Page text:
If a Texas police officer pulls you over in traffic and suspects you of driving impairment, he or she might ask you to step out of your vehicle, as well as to consent to a search of your vehicle. A similar situation may arise if you’re at home and police officers knock on your door, wanting to enter and “have a look around.”
In either case, if investigators seize substances or items from your vehicle, home or person that they believe are illegal drugs or equipment used to manufacture or distribute illegal drugs, you could wind up facing federal drug conspiracy charges in court, especially if the investigation involves other people (as suspects) as well. It’s important to know your rights and how to defend them.
What constitutes federal drug conspiracy?
Federal crimes typically carry more severe penalties under conviction than a misdemeanor or state-level crime. Regarding federal drug conspiracy, the following list includes basic issues that might cause a specific drug investigation to fall under this category:
- Prosecutors must prove that you and another person or people shared a specific intent to manufacture or distribute illegal drugs.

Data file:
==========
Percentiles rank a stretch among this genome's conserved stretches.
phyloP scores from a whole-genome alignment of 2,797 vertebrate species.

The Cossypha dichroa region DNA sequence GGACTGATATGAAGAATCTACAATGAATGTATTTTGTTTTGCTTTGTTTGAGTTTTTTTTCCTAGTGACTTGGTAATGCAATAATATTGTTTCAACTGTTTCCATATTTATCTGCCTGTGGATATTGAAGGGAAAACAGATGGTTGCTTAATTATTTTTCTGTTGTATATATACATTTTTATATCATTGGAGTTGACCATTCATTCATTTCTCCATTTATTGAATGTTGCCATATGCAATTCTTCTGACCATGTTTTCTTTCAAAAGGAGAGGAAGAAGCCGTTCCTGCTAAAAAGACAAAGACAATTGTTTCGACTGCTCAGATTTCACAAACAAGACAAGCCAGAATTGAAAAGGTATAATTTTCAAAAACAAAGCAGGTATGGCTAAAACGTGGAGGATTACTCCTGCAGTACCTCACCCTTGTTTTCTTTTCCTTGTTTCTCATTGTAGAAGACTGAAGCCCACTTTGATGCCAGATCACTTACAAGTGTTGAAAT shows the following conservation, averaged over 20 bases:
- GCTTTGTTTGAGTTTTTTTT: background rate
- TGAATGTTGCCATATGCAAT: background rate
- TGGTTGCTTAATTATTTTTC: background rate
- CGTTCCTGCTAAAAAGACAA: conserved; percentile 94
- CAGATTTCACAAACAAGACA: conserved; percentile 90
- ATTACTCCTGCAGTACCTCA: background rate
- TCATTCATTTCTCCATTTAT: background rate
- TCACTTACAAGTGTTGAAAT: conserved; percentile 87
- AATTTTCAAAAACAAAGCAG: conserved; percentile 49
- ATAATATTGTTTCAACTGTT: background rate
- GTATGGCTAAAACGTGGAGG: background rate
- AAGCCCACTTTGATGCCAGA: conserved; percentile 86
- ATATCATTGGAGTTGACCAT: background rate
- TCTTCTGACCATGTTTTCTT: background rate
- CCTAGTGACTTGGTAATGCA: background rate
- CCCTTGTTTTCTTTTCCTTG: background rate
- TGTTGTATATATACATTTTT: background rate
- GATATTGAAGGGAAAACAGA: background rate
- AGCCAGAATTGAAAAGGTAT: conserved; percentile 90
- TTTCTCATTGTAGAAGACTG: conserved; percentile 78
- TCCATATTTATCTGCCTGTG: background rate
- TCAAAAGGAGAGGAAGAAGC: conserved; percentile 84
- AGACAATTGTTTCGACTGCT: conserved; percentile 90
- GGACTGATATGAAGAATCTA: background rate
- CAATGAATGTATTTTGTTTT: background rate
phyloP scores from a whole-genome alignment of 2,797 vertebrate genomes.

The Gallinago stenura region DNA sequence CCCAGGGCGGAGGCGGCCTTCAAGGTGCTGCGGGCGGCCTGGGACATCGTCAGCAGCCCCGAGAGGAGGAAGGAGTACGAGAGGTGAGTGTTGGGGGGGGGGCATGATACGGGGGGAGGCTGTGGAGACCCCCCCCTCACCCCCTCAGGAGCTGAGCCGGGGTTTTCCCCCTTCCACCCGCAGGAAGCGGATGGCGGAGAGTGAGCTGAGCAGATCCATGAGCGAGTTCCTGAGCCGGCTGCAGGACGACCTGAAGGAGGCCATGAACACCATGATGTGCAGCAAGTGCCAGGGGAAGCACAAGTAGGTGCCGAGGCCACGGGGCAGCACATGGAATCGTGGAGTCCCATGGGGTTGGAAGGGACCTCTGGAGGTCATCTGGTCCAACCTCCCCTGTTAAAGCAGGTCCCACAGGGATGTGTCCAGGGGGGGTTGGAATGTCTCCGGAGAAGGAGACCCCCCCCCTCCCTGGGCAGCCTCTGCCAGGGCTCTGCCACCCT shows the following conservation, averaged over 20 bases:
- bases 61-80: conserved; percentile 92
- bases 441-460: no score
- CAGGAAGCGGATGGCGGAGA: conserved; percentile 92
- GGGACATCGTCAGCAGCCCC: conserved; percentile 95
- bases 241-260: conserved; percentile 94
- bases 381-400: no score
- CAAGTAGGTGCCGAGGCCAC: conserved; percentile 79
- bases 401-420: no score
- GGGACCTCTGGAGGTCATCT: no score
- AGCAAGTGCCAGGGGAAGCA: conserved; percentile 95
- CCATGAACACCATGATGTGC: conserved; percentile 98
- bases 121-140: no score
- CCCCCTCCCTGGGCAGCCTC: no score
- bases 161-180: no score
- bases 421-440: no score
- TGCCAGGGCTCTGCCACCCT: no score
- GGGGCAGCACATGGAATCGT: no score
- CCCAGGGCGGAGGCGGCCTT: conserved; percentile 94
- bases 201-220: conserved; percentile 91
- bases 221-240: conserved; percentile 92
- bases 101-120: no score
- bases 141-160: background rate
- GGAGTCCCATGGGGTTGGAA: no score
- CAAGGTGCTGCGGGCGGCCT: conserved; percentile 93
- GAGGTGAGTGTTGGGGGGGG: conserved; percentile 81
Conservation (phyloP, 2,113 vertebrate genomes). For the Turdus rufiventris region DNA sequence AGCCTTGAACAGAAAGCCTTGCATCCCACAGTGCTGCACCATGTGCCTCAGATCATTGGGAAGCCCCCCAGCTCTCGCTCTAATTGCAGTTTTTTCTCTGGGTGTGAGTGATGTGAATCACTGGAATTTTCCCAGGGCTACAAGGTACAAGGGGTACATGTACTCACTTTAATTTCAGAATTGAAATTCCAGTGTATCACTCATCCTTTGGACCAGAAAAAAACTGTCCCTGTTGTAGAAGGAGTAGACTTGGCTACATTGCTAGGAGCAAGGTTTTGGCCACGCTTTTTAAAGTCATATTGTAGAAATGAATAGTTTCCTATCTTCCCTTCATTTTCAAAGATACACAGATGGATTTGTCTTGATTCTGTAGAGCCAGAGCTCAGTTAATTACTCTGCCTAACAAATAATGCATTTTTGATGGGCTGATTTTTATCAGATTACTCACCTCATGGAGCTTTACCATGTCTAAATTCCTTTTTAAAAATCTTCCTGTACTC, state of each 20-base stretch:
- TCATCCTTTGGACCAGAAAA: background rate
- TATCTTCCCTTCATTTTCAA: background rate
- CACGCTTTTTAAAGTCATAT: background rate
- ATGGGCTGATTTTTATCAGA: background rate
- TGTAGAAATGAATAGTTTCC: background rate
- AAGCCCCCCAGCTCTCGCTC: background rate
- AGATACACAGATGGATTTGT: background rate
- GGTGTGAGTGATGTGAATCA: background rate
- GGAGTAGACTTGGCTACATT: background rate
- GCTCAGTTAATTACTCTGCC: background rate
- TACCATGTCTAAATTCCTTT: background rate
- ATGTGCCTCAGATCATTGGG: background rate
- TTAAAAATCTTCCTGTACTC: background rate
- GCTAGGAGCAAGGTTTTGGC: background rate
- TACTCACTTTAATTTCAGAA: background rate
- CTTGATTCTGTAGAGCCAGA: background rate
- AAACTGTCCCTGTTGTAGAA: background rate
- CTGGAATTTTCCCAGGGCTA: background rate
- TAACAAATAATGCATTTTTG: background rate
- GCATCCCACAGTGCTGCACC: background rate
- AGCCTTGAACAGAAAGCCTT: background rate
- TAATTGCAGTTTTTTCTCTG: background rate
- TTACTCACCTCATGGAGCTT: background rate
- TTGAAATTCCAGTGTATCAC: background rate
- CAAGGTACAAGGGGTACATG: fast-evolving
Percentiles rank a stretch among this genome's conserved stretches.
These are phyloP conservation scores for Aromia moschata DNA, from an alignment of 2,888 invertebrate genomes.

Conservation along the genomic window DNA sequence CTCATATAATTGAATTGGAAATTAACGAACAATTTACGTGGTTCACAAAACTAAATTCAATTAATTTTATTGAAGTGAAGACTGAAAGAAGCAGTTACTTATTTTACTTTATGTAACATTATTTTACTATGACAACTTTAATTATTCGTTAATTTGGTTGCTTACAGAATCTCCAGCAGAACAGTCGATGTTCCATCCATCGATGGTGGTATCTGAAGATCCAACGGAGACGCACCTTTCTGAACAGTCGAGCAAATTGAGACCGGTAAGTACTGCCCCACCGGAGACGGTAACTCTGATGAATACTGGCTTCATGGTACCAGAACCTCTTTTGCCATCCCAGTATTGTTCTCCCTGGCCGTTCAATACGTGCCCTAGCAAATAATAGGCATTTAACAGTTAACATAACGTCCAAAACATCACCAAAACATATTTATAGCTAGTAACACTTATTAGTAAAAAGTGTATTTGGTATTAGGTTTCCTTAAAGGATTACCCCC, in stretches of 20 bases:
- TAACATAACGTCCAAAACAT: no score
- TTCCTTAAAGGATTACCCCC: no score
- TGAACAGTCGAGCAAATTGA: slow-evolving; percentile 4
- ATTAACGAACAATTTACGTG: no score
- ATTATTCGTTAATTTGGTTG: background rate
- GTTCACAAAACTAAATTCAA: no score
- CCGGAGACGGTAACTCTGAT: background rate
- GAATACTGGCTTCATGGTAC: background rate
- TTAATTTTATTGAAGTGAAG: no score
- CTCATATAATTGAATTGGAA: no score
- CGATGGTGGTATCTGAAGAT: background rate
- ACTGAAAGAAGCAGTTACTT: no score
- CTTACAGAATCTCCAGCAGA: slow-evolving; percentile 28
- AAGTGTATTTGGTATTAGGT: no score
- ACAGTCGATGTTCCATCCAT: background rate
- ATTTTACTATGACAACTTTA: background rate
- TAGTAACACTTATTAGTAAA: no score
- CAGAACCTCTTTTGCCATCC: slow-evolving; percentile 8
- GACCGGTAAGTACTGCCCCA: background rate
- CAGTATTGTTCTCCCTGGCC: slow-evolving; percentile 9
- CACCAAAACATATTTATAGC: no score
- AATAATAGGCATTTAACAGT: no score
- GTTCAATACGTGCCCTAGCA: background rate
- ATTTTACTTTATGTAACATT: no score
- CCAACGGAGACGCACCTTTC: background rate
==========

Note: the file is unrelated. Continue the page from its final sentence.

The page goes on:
- Evidence must demonstrate that you or others involved took action to commit the crime in question.
- The actions you or your so-called co-conspirators committed violated federal drug laws.
Such cases often involve allegations concerning production of illegal drugs, as well as importation of substances from somewhere outside the United States or possession of a controlled substance with the intent to distribute it in Texas or elsewhere.
The amount of a substance is a key to the level of criminal charges
If a Texas police officer searches your car and claims to discover a miniscule amount of marijuana, this issue alone would not compel federal drug conspiracy charges. For a crime to face charges at the federal level, there must be a certain amount (or more) of the drugs in question.
Illegally obtained evidence
If you were to face federal drug conspiracy charges in Texas, you would have a lot at stake, including your freedom. It’s understandable that you’d want to mitigate your circumstances in any way possible by exercising whatever defense options may be available. In many cases, it’s possible to challenge evidence or request a case dismissal due to unlawfully obtained evidence.
The Fourth Amendment of the U.S. Constitution protects you against unlawful searches and seizures. If a personal rights violation took place leading up to, during or following your arrest, you may have grounds to submit a challenge. It’s always best to review state and federal laws ahead of time, to determine whether you have sufficient cause to contest certain evidence as inadmissible due to the way it was obtained.